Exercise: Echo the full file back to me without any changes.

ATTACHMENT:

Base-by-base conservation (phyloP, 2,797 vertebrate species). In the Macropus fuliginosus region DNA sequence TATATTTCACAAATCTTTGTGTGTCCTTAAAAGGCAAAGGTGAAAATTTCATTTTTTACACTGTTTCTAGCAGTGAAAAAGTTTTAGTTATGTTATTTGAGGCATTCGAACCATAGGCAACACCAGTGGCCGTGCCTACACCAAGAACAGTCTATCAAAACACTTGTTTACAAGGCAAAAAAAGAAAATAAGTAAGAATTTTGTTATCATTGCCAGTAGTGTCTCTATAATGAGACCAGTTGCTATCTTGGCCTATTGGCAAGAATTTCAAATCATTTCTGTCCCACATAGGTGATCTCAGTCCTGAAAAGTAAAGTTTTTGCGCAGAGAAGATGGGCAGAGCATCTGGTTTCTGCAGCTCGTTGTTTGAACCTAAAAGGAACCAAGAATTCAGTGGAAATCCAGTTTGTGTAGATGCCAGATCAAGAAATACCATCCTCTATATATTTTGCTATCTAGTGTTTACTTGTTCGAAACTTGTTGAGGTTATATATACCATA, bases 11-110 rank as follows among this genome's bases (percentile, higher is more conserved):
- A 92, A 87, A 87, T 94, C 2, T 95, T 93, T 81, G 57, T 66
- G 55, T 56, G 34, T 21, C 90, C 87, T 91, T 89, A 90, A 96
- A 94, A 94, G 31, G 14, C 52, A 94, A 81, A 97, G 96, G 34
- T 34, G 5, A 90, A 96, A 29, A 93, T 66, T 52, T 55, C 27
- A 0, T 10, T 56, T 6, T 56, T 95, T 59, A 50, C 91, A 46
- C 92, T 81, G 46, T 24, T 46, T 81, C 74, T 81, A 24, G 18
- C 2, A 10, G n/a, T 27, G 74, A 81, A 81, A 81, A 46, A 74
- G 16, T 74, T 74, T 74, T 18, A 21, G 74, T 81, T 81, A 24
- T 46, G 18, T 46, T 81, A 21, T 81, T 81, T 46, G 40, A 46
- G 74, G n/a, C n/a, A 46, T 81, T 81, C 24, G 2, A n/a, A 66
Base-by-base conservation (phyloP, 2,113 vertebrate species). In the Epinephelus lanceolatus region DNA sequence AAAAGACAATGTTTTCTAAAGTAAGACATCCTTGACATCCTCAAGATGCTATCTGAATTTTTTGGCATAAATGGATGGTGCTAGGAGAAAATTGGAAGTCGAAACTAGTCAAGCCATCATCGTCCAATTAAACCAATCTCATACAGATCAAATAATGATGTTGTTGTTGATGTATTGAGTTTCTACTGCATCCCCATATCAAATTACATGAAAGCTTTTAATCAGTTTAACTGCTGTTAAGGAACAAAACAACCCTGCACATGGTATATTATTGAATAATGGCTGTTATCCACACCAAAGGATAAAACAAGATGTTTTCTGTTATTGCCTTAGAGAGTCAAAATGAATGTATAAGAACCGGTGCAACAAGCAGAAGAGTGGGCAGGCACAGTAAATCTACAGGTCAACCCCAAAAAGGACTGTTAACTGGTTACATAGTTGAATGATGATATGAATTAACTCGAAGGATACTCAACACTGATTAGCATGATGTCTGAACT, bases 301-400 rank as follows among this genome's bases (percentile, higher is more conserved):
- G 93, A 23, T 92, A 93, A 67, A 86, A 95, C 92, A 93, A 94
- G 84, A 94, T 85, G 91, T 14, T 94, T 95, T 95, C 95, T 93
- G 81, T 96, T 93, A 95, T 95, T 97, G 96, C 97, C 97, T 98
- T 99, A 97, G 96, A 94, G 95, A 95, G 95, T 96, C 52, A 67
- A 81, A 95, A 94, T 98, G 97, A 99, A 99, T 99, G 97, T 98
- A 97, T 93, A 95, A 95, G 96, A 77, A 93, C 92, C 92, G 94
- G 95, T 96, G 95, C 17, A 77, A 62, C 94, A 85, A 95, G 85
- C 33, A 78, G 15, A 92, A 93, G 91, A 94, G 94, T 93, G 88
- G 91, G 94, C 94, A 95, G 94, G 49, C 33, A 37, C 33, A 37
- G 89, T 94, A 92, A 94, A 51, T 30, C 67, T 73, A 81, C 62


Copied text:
Base-by-base conservation (phyloP, 2,797 vertebrate species). In the Macropus fuliginosus region DNA sequence TATATTTCACAAATCTTTGTGTGTCCTTAAAAGGCAAAGGTGAAAATTTCATTTTTTACACTGTTTCTAGCAGTGAAAAAGTTTTAGTTATGTTATTTGAGGCATTCGAACCATAGGCAACACCAGTGGCCGTGCCTACACCAAGAACAGTCTATCAAAACACTTGTTTACAAGGCAAAAAAAGAAAATAAGTAAGAATTTTGTTATCATTGCCAGTAGTGTCTCTATAATGAGACCAGTTGCTATCTTGGCCTATTGGCAAGAATTTCAAATCATTTCTGTCCCACATAGGTGATCTCAGTCCTGAAAAGTAAAGTTTTTGCGCAGAGAAGATGGGCAGAGCATCTGGTTTCTGCAGCTCGTTGTTTGAACCTAAAAGGAACCAAGAATTCAGTGGAAATCCAGTTTGTGTAGATGCCAGATCAAGAAATACCATCCTCTATATATTTTGCTATCTAGTGTTTACTTGTTCGAAACTTGTTGAGGTTATATATACCATA, bases 11-110 rank as follows among this genome's bases (percentile, higher is more conserved):
- A 92, A 87, A 87, T 94, C 2, T 95, T 93, T 81, G 57, T 66
- G 55, T 56, G 34, T 21, C 90, C 87, T 91, T 89, A 90, A 96
- A 94, A 94, G 31, G 14, C 52, A 94, A 81, A 97, G 96, G 34
- T 34, G 5, A 90, A 96, A 29, A 93, T 66, T 52, T 55, C 27
- A 0, T 10, T 56, T 6, T 56, T 95, T 59, A 50, C 91, A 46
- C 92, T 81, G 46, T 24, T 46, T 81, C 74, T 81, A 24, G 18
- C 2, A 10, G n/a, T 27, G 74, A 81, A 81, A 81, A 46, A 74
- G 16, T 74, T 74, T 74, T 18, A 21, G 74, T 81, T 81, A 24
- T 46, G 18, T 46, T 81, A 21, T 81, T 81, T 46, G 40, A 46
- G 74, G n/a, C n/a, A 46, T 81, T 81, C 24, G 2, A n/a, A 66
Base-by-base conservation (phyloP, 2,113 vertebrate species). In the Epinephelus lanceolatus region DNA sequence AAAAGACAATGTTTTCTAAAGTAAGACATCCTTGACATCCTCAAGATGCTATCTGAATTTTTTGGCATAAATGGATGGTGCTAGGAGAAAATTGGAAGTCGAAACTAGTCAAGCCATCATCGTCCAATTAAACCAATCTCATACAGATCAAATAATGATGTTGTTGTTGATGTATTGAGTTTCTACTGCATCCCCATATCAAATTACATGAAAGCTTTTAATCAGTTTAACTGCTGTTAAGGAACAAAACAACCCTGCACATGGTATATTATTGAATAATGGCTGTTATCCACACCAAAGGATAAAACAAGATGTTTTCTGTTATTGCCTTAGAGAGTCAAAATGAATGTATAAGAACCGGTGCAACAAGCAGAAGAGTGGGCAGGCACAGTAAATCTACAGGTCAACCCCAAAAAGGACTGTTAACTGGTTACATAGTTGAATGATGATATGAATTAACTCGAAGGATACTCAACACTGATTAGCATGATGTCTGAACT, bases 301-400 rank as follows among this genome's bases (percentile, higher is more conserved):
- G 93, A 23, T 92, A 93, A 67, A 86, A 95, C 92, A 93, A 94
- G 84, A 94, T 85, G 91, T 14, T 94, T 95, T 95, C 95, T 93
- G 81, T 96, T 93, A 95, T 95, T 97, G 96, C 97, C 97, T 98
- T 99, A 97, G 96, A 94, G 95, A 95, G 95, T 96, C 52, A 67
- A 81, A 95, A 94, T 98, G 97, A 99, A 99, T 99, G 97, T 98
- A 97, T 93, A 95, A 95, G 96, A 77, A 93, C 92, C 92, G 94
- G 95, T 96, G 95, C 17, A 77, A 62, C 94, A 85, A 95, G 85
- C 33, A 78, G 15, A 92, A 93, G 91, A 94, G 94, T 93, G 88
- G 91, G 94, C 94, A 95, G 94, G 49, C 33, A 37, C 33, A 37
- G 89, T 94, A 92, A 94, A 51, T 30, C 67, T 73, A 81, C 62